Please use this identifier to cite or link to this item: http://arks.princeton.edu/ark:/88435/dsp01zw12z530b
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dc.contributor.authorKatz, Lawrenceen_US
dc.contributor.authorKling, Jeffreyen_US
dc.contributor.authorLiebman, Jeffrey-
dc.date.accessioned2011-10-26T01:56:23Z-
dc.date.available2011-10-26T01:56:23Z-
dc.date.issued2000-06-01T00:00:00Zen_US
dc.identifier.citationQuarterly Journal of Economics, May 2001en_US
dc.identifier.urihttp://arks.princeton.edu/ark:/88435/dsp01zw12z530b-
dc.description.abstractThis paper examines the short-run impacts of a change in residential neighborhood on the well-being of low-income families, using evidence from a program in which eligibility for a housing voucher was determined by random lottery. We examine the experiences of households at the Boston site of Moving To Opportunity (MTO), a demonstration program in ﬁve cities. Families in high poverty public housing projects applied to MTO and were assigned by lottery to one of three groups: Experimental — offered mobility counseling and a Section 8 subsidy valid only in a Census tract with a poverty rate of less than 10 percent; Section 8 Comparison — offered a geographically unrestricted Section 8 subsidy; or Control — offered no new assistance, but continued to be eligible for public housing. Our quantitative analyses of program impacts uses data on 540 families from a baseline survey at program enrollment, a follow-up survey administered l to 3.5 years after random assignment, and state administrative data on earnings and welfare receipt. 48 percent of the Experimental group and 62 percent of the Section 8 Comparison group moved through the MTO program. One to three years after program entry, families in both treatment groups were more likely to be residing in neighborhoods with low poverty rates and high education levels than were families in the Control group. However, while members of the Experimental group were much more likely to be residing in suburban communities than were those in the Section 8 group, the lower program take-up rate among the Experimental group resulted in more families remaining in the most distressed communities. Households in both treatment groups experienced improvements in multiple measures of well-being relative to the Control group including increased safety, improved health among household heads, and fewer behavior problems among boys. Experimental group children were also less likely to be a victim of a personal crime, to be injured, or to experience an asthma attack. There are no signiﬁcant impacts of either MTO treatment on the employment, earnings, or welfare receipt of household heads in the ﬁrst three years after random assignment.en_US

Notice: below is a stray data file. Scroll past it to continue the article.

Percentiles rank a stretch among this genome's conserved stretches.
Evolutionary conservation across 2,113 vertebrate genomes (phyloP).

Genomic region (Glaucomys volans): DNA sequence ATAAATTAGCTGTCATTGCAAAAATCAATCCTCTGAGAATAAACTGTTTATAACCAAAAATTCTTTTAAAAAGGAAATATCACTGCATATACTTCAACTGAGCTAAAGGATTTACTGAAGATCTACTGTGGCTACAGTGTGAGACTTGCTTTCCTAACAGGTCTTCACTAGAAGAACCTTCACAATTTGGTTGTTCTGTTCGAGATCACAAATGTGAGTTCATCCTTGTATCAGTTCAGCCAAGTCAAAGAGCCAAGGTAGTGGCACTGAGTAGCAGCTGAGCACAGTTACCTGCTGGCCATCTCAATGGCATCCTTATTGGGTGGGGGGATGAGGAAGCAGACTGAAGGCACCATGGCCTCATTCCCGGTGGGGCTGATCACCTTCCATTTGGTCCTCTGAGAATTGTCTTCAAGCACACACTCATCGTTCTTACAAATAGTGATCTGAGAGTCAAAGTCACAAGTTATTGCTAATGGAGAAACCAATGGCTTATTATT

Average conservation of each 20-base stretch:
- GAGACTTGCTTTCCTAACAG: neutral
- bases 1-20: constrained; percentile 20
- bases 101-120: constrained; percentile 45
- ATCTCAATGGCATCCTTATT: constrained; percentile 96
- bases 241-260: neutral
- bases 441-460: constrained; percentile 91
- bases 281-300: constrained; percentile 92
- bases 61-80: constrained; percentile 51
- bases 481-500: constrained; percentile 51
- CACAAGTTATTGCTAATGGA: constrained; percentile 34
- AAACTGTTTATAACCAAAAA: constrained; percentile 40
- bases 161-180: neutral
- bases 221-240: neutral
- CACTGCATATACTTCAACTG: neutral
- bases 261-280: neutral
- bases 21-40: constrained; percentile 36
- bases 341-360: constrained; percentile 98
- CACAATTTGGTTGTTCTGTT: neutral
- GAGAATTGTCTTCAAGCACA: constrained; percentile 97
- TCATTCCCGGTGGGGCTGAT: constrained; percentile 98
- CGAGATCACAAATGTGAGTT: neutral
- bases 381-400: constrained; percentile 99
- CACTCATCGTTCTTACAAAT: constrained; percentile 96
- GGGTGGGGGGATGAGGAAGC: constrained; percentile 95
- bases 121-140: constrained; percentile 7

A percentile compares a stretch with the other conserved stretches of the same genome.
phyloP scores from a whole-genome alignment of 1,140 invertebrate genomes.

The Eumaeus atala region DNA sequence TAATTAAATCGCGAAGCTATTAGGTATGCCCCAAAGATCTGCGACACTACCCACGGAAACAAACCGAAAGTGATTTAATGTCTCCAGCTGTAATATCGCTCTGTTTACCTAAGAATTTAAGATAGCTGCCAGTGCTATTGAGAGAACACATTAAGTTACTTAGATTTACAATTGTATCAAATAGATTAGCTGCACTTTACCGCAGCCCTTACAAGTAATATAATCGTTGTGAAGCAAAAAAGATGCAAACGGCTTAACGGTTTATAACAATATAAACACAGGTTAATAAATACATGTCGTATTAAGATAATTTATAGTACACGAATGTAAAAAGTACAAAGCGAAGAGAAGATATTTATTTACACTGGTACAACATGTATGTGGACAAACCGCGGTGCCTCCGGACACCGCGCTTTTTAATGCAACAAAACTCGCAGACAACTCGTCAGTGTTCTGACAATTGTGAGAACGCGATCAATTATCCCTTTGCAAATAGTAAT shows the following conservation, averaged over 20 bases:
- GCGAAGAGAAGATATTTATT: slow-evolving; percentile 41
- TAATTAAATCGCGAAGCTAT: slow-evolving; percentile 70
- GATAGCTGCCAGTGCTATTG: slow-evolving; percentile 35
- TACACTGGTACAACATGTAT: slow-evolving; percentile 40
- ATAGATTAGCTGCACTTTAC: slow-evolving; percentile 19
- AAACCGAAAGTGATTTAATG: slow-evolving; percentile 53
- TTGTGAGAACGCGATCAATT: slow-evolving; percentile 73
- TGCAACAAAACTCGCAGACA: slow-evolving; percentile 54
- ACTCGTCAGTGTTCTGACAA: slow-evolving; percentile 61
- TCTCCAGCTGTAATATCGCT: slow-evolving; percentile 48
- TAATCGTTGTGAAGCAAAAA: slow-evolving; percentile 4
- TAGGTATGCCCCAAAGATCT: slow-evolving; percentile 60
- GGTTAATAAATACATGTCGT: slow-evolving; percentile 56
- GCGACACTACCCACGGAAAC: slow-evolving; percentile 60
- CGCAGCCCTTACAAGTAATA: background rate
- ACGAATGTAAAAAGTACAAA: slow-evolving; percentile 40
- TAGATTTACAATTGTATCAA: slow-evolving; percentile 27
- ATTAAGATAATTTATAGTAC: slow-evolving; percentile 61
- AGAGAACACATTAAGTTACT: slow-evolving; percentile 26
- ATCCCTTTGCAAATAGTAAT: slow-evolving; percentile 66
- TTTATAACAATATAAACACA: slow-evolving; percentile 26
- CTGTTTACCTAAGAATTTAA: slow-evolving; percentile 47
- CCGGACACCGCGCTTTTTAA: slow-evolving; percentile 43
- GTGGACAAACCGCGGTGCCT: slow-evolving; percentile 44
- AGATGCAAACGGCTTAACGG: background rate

dc.relation.ispartofseriesWorking Papers (Princeton University. Industrial Relations Section) ; 441en_US
dc.subjectwell-beingen_US
dc.subjecthealthen_US
dc.subjectneighborhoodsen_US
dc.subjectexperimenten_US
dc.titleMoving to Opportunity in Boston: Early Results of a Randomized Mobility Experimenten_US
dc.typeWorking Paperen_US
pu.projectgrantnumber360-2050en_US
Appears in Collections:IRS Working Papers

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